You are here
Nottawa Stone School (District No. 3 Nottawa Township School)
In 1870, the County Superintendent of Public Instruction recorded that this district, which was “considerably below the average wealth of rural districts,” erected this one-story fieldstone school with a belfry to replace a wood-frame building. Probably designed by Schermerhorn, a farmer who was the director of the district and the school's builder, it has round-arched windows topped by incipient hood moldings and a central double-door entrance with a fanlight. The noble character of the little school derives from the skillful manner in which the fieldstones are laid in the exterior walls. The stones are regularly coursed in the foundation, randomly coursed in the walls, and laid in even courses in the gable. Poorly conceived tuck pointing has somewhat reduced the exquisite quality of the masonry. At its completion, the school seemed to the same superintendent to be “in architectural appearance seldom equaled in the most wealthy rural districts, and in solid convenience and finish . . . a model.”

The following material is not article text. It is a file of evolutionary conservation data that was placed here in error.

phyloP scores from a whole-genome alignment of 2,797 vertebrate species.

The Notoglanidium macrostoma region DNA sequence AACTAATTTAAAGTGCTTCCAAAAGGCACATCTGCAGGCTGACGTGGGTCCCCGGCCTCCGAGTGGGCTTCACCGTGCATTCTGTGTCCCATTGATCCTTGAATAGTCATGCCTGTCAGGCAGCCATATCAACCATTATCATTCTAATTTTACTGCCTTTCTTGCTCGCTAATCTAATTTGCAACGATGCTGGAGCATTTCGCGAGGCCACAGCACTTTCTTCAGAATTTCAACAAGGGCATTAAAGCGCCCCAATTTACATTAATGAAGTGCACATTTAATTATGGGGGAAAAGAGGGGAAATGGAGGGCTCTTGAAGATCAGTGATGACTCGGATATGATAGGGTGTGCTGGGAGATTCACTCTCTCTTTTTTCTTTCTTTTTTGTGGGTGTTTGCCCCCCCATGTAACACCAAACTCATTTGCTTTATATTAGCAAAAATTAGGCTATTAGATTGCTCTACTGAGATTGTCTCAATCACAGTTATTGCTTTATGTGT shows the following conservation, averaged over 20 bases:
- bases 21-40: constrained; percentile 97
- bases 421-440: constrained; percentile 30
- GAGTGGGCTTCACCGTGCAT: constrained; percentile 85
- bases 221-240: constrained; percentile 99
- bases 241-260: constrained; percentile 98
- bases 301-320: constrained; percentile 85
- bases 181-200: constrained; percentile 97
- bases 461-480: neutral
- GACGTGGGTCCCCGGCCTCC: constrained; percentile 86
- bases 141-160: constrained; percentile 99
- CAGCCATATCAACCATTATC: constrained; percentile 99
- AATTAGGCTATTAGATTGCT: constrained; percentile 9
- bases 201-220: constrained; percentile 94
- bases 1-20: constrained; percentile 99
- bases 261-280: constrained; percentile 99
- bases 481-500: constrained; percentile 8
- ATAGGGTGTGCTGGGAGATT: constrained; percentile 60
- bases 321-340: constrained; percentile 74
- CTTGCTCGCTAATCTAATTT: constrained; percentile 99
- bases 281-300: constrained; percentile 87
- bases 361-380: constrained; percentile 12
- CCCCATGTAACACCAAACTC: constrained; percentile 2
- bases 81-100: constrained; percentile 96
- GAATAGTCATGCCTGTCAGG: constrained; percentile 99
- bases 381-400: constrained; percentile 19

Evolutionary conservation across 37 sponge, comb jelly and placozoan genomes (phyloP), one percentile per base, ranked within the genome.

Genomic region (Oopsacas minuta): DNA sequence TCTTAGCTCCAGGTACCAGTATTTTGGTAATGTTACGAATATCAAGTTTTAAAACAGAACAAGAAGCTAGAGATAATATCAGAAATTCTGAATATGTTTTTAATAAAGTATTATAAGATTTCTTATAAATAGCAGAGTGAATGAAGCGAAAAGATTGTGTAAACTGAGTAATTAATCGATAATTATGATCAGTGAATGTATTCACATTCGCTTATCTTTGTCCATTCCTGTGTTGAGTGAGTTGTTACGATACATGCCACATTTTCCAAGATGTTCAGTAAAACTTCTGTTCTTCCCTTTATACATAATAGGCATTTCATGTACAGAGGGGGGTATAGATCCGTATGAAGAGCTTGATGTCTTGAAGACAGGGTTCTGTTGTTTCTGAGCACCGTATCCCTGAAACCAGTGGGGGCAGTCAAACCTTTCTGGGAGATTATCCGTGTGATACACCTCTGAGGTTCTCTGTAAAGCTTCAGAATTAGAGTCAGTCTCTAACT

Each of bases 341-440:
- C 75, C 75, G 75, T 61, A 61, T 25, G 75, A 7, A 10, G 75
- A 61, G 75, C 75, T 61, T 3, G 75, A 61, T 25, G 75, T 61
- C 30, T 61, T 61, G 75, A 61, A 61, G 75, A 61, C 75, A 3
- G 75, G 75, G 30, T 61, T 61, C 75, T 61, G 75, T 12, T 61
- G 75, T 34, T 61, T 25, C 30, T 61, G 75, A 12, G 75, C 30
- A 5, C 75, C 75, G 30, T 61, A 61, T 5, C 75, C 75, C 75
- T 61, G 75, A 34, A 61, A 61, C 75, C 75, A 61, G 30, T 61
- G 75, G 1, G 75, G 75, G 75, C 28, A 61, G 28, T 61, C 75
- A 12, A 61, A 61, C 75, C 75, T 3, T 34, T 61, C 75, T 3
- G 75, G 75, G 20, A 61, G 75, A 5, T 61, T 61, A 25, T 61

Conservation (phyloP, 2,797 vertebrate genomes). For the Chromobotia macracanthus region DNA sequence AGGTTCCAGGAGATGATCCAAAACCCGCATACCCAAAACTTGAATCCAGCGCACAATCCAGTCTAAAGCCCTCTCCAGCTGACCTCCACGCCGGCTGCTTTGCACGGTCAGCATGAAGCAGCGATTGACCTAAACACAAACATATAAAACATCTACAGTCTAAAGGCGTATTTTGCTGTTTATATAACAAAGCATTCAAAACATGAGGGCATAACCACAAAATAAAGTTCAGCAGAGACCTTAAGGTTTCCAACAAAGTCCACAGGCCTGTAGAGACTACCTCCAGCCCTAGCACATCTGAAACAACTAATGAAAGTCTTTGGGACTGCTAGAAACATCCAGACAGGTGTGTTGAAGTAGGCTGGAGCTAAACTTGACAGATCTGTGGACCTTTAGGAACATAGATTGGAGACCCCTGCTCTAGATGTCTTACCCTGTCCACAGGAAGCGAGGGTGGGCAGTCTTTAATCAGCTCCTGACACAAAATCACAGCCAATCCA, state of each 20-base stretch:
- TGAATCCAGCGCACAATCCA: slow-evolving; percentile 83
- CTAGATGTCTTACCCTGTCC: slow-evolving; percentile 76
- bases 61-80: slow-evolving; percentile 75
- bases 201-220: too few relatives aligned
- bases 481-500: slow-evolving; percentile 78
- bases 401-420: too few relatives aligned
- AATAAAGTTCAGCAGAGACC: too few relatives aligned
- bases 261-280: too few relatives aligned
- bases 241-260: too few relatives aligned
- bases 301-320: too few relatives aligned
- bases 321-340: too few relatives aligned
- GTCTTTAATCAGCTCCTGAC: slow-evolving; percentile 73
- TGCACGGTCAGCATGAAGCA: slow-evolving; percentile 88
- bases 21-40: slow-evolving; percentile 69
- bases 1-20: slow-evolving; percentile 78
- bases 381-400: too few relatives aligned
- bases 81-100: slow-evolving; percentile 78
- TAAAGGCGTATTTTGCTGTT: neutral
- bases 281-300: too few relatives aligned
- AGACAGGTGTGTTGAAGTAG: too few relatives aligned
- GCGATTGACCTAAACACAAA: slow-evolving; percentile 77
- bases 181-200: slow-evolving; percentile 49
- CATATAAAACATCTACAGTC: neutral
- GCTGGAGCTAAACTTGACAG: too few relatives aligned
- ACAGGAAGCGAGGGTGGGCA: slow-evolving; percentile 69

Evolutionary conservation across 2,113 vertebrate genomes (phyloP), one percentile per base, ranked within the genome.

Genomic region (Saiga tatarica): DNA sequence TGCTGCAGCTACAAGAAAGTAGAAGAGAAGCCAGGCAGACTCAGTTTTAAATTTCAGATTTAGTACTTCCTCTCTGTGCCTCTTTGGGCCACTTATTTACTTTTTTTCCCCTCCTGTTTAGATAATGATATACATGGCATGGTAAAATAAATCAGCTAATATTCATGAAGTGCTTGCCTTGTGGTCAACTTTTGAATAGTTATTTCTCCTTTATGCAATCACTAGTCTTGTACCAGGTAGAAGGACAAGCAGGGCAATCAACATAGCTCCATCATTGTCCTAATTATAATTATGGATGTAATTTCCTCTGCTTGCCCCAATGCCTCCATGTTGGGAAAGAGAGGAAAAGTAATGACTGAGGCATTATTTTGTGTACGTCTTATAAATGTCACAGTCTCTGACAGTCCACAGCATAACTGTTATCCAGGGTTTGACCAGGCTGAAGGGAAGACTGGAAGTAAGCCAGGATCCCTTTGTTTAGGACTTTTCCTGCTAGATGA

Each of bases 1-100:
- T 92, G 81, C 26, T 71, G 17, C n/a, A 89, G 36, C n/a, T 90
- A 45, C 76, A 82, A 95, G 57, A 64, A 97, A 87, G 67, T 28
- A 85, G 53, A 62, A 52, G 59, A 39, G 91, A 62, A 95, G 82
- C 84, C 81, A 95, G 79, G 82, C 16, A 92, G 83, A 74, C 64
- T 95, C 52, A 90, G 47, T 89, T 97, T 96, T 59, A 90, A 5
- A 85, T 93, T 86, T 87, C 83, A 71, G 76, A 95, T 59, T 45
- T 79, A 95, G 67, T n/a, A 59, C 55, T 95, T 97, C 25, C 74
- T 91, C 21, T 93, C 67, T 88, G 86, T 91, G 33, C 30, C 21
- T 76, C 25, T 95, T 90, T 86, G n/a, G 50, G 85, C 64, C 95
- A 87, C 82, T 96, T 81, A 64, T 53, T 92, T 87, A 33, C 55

If SAH Archipedia has been useful to you, please consider supporting it.
SAH Archipedia tells the story of the United States through its buildings, landscapes, and cities. This freely available resource empowers the public with authoritative knowledge that deepens their understanding and appreciation of the built environment. But the Society of Architectural Historians, which created SAH Archipedia with University of Virginia Press, needs your support to maintain the high-caliber research, writing, photography, cartography, editing, design, and programming that make SAH Archipedia a trusted online resource available to all who value the history of place, heritage tourism, and learning.